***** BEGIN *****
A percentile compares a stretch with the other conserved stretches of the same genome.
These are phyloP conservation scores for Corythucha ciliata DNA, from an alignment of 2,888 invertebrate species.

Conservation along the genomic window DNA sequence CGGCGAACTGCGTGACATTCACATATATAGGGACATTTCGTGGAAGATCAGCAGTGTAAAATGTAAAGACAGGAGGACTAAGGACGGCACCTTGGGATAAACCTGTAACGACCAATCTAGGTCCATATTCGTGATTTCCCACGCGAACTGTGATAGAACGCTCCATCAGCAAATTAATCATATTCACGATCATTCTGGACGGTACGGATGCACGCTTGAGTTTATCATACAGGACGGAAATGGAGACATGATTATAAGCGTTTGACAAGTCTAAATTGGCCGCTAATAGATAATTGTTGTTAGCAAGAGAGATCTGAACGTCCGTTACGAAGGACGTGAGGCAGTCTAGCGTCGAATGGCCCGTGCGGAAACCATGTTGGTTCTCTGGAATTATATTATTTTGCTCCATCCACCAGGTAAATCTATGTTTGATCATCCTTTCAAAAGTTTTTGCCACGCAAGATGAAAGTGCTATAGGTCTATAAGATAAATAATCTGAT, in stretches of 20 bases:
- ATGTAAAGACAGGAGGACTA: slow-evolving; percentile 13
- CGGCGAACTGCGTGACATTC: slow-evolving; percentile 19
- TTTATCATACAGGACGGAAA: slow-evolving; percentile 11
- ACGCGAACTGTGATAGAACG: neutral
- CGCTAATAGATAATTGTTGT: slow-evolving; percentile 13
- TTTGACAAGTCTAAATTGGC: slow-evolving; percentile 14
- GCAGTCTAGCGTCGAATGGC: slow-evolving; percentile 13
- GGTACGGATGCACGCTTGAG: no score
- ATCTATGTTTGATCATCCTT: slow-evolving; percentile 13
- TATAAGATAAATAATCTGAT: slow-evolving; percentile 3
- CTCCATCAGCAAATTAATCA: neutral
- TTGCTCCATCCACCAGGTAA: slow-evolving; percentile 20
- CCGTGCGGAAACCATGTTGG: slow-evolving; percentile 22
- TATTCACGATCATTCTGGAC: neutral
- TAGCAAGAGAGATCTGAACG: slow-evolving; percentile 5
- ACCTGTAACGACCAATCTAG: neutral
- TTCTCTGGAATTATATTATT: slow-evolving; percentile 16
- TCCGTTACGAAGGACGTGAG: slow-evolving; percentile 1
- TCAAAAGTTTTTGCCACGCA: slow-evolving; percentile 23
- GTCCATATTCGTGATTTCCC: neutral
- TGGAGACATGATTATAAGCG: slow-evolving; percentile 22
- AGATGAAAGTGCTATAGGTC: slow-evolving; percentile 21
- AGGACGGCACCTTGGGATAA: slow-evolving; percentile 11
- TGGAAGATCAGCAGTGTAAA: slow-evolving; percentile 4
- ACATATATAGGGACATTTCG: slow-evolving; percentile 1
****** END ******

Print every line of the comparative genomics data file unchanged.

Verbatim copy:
A percentile compares a stretch with the other conserved stretches of the same genome.
These are phyloP conservation scores for Corythucha ciliata DNA, from an alignment of 2,888 invertebrate species.

Conservation along the genomic window DNA sequence CGGCGAACTGCGTGACATTCACATATATAGGGACATTTCGTGGAAGATCAGCAGTGTAAAATGTAAAGACAGGAGGACTAAGGACGGCACCTTGGGATAAACCTGTAACGACCAATCTAGGTCCATATTCGTGATTTCCCACGCGAACTGTGATAGAACGCTCCATCAGCAAATTAATCATATTCACGATCATTCTGGACGGTACGGATGCACGCTTGAGTTTATCATACAGGACGGAAATGGAGACATGATTATAAGCGTTTGACAAGTCTAAATTGGCCGCTAATAGATAATTGTTGTTAGCAAGAGAGATCTGAACGTCCGTTACGAAGGACGTGAGGCAGTCTAGCGTCGAATGGCCCGTGCGGAAACCATGTTGGTTCTCTGGAATTATATTATTTTGCTCCATCCACCAGGTAAATCTATGTTTGATCATCCTTTCAAAAGTTTTTGCCACGCAAGATGAAAGTGCTATAGGTCTATAAGATAAATAATCTGAT, in stretches of 20 bases:
- ATGTAAAGACAGGAGGACTA: slow-evolving; percentile 13
- CGGCGAACTGCGTGACATTC: slow-evolving; percentile 19
- TTTATCATACAGGACGGAAA: slow-evolving; percentile 11
- ACGCGAACTGTGATAGAACG: neutral
- CGCTAATAGATAATTGTTGT: slow-evolving; percentile 13
- TTTGACAAGTCTAAATTGGC: slow-evolving; percentile 14
- GCAGTCTAGCGTCGAATGGC: slow-evolving; percentile 13
- GGTACGGATGCACGCTTGAG: no score
- ATCTATGTTTGATCATCCTT: slow-evolving; percentile 13
- TATAAGATAAATAATCTGAT: slow-evolving; percentile 3
- CTCCATCAGCAAATTAATCA: neutral
- TTGCTCCATCCACCAGGTAA: slow-evolving; percentile 20
- CCGTGCGGAAACCATGTTGG: slow-evolving; percentile 22
- TATTCACGATCATTCTGGAC: neutral
- TAGCAAGAGAGATCTGAACG: slow-evolving; percentile 5
- ACCTGTAACGACCAATCTAG: neutral
- TTCTCTGGAATTATATTATT: slow-evolving; percentile 16
- TCCGTTACGAAGGACGTGAG: slow-evolving; percentile 1
- TCAAAAGTTTTTGCCACGCA: slow-evolving; percentile 23
- GTCCATATTCGTGATTTCCC: neutral
- TGGAGACATGATTATAAGCG: slow-evolving; percentile 22
- AGATGAAAGTGCTATAGGTC: slow-evolving; percentile 21
- AGGACGGCACCTTGGGATAA: slow-evolving; percentile 11
- TGGAAGATCAGCAGTGTAAA: slow-evolving; percentile 4
- ACATATATAGGGACATTTCG: slow-evolving; percentile 1